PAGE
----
Stage 7: Acceptance and Hope

help-me-obi-wanBruery Provisions was such a bright spot on the craft beer map. Not just for OC…it was a destination. For out of towners, it was a one-stop shop. Sure you can visit Hacienda Beverage, Vendome Liquor or HI-Time Wine Cellar for bottles. Sure you can get great beer and slow-food at The Playground, Hopscotch, Carolina’s Italian, The Globe, Selmas and Beachwood BBQ. Sure we can visit the many great Breweries and Brewpubs in OC. As craft beer continues to grow, I’m sure we will see other boutique style shops open. The up and coming Packing District in Anaheim is ripe for a small cheese/beer shop.

Overall, I’ll miss my favorite beer and cheese shop. I’m thankful that it existed to begin with as it sparked me this righteous path of deliciousness, fearless writing, and fun.

For posterity, I saved their final draft list:

On Deck at The Bruery Provisions – 8

Thrilled About Lupulin!

High on lupulin after a night out at the Bootleggers tap take over at Bruery Provisions, I was thrilled to help write some text for a beer label. Bootleggers Lupulin Thrill is a fantastic hopped up IPA with nice citrus-pine notes on top of a slightly biscuity maltyness. I suggested the pic be a hop cone riding a tongue roller coaster, but Bootleggers did a great job with an actual roller coaster. I need to buy some bottles for posterity!

Chocosauraus Rye – A Collaboration Parody

One fine morning in Fullerton, Aaron Barkenhagen of Bootleggers was surfing Craigslist for brewing equipment. The W4M topic caught his eye and he came upon the following ad:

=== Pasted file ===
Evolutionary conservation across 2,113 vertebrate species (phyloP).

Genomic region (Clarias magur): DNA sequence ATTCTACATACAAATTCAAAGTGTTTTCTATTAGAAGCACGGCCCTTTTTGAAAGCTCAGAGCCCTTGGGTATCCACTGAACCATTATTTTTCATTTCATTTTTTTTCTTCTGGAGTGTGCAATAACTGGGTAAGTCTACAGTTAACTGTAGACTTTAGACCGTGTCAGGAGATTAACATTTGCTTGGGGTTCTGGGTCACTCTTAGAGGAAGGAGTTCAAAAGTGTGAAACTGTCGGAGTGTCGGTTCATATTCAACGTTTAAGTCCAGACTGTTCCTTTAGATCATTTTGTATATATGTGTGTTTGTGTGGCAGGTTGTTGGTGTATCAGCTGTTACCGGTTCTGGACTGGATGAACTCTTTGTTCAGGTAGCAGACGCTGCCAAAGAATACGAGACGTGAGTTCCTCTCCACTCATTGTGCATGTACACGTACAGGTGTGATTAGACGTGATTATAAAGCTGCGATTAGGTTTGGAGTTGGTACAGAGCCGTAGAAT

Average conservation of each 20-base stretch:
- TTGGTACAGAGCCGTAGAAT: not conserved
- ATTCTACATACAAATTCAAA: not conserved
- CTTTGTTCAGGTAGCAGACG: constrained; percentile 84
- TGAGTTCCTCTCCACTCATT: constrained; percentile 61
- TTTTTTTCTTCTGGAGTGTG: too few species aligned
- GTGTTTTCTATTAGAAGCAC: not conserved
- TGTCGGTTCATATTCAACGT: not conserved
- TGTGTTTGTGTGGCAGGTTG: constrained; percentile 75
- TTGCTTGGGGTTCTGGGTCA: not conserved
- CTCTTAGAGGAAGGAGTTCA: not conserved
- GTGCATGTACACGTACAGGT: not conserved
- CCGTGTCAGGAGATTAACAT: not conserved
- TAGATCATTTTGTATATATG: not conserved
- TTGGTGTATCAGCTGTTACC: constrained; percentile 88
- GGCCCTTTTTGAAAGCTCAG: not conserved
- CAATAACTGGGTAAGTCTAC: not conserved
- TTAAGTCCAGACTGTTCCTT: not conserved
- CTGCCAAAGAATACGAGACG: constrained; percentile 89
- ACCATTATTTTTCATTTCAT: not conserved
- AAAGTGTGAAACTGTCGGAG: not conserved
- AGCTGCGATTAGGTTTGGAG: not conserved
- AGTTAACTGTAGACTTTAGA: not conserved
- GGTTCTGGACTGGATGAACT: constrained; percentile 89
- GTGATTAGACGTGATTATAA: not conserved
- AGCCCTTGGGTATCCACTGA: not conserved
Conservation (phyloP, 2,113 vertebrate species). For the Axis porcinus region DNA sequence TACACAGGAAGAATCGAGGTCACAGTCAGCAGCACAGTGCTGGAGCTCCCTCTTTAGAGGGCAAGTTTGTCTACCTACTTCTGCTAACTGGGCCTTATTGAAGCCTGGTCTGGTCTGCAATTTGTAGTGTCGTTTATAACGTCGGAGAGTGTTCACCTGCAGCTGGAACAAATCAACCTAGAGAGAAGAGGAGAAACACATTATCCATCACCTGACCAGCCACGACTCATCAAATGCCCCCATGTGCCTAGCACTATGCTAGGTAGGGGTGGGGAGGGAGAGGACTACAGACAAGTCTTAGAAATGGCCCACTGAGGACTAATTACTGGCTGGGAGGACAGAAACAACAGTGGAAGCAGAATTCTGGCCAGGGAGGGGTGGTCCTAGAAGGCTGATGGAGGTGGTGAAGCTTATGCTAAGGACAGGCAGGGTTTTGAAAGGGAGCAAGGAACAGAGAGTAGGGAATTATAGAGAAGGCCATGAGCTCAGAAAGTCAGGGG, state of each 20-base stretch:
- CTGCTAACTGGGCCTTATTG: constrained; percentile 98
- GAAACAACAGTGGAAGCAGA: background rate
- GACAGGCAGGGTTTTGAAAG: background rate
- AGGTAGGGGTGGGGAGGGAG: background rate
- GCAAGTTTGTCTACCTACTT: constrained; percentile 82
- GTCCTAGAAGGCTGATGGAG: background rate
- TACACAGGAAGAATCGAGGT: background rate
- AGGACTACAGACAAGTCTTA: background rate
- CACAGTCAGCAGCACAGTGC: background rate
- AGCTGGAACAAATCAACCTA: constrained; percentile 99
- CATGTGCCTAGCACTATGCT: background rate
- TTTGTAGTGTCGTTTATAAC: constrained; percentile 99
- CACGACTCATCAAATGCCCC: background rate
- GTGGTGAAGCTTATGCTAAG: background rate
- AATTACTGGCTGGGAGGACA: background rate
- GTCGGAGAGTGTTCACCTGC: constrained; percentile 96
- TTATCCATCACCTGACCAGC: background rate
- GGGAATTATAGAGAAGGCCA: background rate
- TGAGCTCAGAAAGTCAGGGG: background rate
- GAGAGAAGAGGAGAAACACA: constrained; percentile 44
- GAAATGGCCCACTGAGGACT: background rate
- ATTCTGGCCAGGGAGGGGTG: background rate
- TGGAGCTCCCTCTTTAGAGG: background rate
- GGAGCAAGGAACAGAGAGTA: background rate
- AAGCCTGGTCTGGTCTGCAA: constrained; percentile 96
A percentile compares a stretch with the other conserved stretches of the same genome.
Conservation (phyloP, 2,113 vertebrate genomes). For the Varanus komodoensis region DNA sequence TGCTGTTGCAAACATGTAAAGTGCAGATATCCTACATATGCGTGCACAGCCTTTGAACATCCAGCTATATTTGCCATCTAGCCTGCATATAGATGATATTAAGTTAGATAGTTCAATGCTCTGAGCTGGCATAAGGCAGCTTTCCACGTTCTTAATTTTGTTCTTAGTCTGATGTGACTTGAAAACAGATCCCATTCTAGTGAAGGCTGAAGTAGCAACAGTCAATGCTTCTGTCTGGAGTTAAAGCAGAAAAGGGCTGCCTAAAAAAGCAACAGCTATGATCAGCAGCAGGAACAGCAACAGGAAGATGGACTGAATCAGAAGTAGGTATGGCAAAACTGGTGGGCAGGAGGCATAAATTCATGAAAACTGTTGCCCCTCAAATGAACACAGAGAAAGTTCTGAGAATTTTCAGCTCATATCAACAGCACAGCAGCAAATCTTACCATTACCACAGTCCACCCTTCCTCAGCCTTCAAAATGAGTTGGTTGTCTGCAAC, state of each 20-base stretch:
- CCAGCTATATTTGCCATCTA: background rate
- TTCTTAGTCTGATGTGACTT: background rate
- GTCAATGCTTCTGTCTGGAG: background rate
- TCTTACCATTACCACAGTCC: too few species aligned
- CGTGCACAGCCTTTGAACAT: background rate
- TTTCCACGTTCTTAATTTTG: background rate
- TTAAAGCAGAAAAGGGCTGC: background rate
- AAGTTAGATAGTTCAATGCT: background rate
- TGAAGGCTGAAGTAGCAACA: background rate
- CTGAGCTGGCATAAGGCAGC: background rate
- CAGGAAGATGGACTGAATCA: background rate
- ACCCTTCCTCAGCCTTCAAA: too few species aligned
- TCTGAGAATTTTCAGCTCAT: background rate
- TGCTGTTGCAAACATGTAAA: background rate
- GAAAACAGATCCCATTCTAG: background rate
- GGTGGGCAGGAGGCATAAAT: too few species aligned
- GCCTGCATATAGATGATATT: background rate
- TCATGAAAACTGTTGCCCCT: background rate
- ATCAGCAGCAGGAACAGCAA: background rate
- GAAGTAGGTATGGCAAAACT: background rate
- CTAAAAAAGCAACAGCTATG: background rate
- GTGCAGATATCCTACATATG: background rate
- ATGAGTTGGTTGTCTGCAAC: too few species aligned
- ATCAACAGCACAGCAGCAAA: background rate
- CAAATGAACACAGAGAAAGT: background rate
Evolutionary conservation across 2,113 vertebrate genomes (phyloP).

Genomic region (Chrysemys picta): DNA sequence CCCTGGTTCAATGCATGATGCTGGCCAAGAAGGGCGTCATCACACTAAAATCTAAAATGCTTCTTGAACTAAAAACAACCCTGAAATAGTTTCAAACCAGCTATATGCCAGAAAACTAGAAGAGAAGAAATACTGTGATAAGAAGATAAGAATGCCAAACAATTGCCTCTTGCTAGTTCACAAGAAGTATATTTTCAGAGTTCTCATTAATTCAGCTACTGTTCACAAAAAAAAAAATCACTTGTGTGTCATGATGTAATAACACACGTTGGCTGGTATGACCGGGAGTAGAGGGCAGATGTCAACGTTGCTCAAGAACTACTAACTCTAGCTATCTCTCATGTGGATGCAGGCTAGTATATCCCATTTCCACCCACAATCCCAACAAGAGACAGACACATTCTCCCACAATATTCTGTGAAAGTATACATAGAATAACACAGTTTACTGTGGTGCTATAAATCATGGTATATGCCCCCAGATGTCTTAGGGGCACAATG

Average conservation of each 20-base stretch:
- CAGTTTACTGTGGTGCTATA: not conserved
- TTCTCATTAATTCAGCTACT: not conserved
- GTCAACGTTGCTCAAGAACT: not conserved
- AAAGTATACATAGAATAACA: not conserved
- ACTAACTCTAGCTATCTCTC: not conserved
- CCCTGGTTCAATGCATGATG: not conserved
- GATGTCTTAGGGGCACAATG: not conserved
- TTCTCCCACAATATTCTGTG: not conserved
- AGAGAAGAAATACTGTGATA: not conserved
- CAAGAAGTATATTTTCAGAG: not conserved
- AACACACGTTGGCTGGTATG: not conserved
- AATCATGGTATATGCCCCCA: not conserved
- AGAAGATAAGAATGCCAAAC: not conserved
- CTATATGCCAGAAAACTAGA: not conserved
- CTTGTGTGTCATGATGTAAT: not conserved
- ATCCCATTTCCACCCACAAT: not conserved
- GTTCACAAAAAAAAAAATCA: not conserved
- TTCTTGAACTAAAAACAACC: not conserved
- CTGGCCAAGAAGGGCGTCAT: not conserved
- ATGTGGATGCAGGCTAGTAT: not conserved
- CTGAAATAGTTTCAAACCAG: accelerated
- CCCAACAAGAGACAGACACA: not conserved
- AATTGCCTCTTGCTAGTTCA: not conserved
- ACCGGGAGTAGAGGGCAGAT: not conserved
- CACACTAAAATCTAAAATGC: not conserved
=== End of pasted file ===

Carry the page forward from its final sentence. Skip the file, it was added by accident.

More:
“Hmmm, Every guy loves a spontaneous gal with a sweet tooth, gonna get some of this action!” thought Aaron.

From Mr. Wort to B. Ann O’Myces

I’m totally Mr. Wort. I want to get FUNKY with you soon girl! I’m a super sweet dude too, lets hook up for a beer, k

O’Myces replies:

 

Ooh, I love a nice sour, know where I could get one? Here’s a recent pic I took!

 

Aaron replies:


The Bruery has one, I’ll meet you there Friday night. I’ll have the “Drink Local” shirt on!

As this long (and totally believable) story goes, Aaron walks into the Bruery, Tyler King sitting off to the side waiting for Mr. Wort to walk through the double doors. “Aaron?”, “Hi Tyler!”. “Are you Mr. Wort?”, “YEAH, Are you B. Ann O’Myces? Oh shit…B. Ann O’Myces with a picture of a heart in a petri dish…How could I be so naive?!? Brettanomyces seeks wort! I get it now! hahaha!”, I figured this would be a great way to do a beer collaboration, with creepy dudes from the internet”. “Right-o!”.

Both grab a beer and decide on the collaboration over the hilarity. “Chocosaurus Rye” is born.